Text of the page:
We read in Ephesians 5:25-27 that Christ so loved the Church that He gave Himself up for her so that he might present her to Himself, radiant, holy, and pure. The Church is His Bride, thus the two are eternally joined together in sacrifice and love. This self-emptying of Christ speaks of the incarnation and the cross by which we believers are saved. It demonstrates that the blood covenant is solely for the Bride. Christ's commitment to her is absolute and exclusive. She is His purpose, dedication, and focus, all of which point to His longing for the consummation at His return. The preparation of the Bride is God's design for world history. All human endeavors pale by comparison. Christ was never distracted by plans for an earthly Jewish kingdom. The Book of Revelation unfolds glorious detail concerning the Bride's eternal home with God. The Bride is the new Jerusalem (Rev 21:2,9-10; 22:17)! Yet the Book promises condemnation for all others (Rev 20:14-15; 21:7-8,27). From out of the entire human race, only the Bride will live forever with God! Her members are drawn from faithful Jews who believed before Christ appeared on earth, and from all those who later put their faith in the shed blood of Jesus (Heb 11:39-40; Rev 21:12-14). She is the "heavenly Jerusalem, the city of the living God the church of the firstborn, whose names are written in heaven" (Heb 12:2-23). The Bride will receive her reward when Christ comes, and there is no plan to save any other group of people, such as so-called millennial saints (Rev 22:7,12-17). If anyone is not included in the Bride when Jesus comes, then he is described by Revelation 22:15! Let everyone know the true purpose of Christ!
The Church Is the Restoration of the House of David
You may think that this to be a strong statement, yet the prophets foretold and the apostles declared that David's house would be renewed and restored in our own age through the work of Christ in His Church. Consider the following passage:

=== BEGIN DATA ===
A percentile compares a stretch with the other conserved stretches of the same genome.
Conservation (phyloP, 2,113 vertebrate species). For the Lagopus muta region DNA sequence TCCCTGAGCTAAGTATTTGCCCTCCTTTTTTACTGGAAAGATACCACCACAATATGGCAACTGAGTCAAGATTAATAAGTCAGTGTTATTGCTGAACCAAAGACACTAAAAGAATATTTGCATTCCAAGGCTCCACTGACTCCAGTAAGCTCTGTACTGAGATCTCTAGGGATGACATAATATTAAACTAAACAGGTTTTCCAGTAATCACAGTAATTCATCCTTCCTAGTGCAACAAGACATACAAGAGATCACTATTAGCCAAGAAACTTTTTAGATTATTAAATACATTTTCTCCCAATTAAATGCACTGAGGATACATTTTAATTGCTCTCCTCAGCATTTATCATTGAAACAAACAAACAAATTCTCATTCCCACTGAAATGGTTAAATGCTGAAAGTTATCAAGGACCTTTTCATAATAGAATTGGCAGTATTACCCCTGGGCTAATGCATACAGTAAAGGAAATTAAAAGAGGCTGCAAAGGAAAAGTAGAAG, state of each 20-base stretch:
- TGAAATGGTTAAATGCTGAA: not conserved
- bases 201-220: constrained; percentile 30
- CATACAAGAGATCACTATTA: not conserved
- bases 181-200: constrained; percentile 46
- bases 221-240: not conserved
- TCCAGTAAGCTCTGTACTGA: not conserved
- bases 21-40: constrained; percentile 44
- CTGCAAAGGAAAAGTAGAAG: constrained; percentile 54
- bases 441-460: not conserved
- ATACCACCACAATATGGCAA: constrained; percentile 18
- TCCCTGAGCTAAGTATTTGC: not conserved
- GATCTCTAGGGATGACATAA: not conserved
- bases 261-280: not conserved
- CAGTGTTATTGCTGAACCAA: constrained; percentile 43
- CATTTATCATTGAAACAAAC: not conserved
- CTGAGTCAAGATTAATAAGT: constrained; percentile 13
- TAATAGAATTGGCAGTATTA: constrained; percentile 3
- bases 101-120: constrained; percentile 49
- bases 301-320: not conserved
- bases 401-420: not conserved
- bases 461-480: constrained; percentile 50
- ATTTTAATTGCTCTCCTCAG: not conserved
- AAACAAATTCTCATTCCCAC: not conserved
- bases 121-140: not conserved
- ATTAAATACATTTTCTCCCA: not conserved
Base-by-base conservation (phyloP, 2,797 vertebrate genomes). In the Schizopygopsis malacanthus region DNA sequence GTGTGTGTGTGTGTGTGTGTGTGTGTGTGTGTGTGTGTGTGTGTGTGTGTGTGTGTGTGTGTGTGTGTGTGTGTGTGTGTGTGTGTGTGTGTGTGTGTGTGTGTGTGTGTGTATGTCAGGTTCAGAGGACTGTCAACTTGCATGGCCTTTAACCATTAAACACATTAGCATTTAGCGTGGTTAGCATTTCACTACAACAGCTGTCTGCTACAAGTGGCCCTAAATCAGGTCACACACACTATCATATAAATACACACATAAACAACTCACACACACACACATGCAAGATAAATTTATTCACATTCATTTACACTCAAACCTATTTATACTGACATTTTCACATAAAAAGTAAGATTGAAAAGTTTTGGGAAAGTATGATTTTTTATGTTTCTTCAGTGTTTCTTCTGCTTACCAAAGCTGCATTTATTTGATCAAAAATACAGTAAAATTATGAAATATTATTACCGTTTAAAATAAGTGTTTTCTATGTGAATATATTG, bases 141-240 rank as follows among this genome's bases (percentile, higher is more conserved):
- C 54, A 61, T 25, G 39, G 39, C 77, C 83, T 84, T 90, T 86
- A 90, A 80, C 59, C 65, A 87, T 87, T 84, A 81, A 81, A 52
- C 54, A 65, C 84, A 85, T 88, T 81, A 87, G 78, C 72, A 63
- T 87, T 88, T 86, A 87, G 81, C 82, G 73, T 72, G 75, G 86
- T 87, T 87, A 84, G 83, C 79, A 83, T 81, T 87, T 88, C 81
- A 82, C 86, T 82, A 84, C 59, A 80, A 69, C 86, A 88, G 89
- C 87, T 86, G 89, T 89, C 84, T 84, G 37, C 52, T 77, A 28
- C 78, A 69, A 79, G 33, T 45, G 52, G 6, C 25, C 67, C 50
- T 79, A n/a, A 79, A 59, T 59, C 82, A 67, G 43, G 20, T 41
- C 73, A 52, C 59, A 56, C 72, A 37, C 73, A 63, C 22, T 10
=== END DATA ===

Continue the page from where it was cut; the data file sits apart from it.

When they finished, James spoke up: "Brothers, listen to me. 14Simon has described to us how God at first showed his concern by taking from the Gentiles a people for himself. 15The words of the prophets are in agreement with this, as it is written: 16"'After this I will return and rebuild David's fallen tent. Its ruins I will rebuild, and I will restore it, 17that the remnant of men may seek the Lord, and all the Gentiles who bear my name, says the Lord, who does these things' 18that have been known for ages. 19"It is my judgment, therefore, that we should not make it difficult for the Gentiles who are turning to God." (Acts 15:13-19 NIV)
These words are part of the discussion that transpired at the Council of Jerusalem, where Paul, Barnabus, the apostles, and elders, and other believers responded to the claim that Gentiles must be circumcised and adhere to the customs taught by Moses in order to be saved. Thus the discussion is entirely concerned with the Church, and focuses on the converted Gentiles.
In this passage, James picked up on what Simon Peter just said to emphasize that God from ages past has always planned to call out "from the Gentiles a people for himself." By that time, many such Gentiles had been joined to the Church through faith in Christ.
Then James drove his argument home, declaring that the prophets agree. Quoting from Amos, he said, "After this I will return and rebuild David's fallen tent." James was still discussing the Church! He could only have meant that the Church is the restoration of the House of David! Christ has come "that the remnant of men may seek the Lord" (the "remnant" refers to the faithful Jews) "and all the Gentiles who bear my name" (that refers to all the Gentile Christians). The Lord knew of this plan and has been working on it for ages! Since David's house is now being restored, and will be perfected without spot or blemish in the age to come, there remains no reason to have a restored natural Israel or a millennial kingdom. (See also Luke 1:32; Acts 2:29-32; 13:34; Rev 3:7.)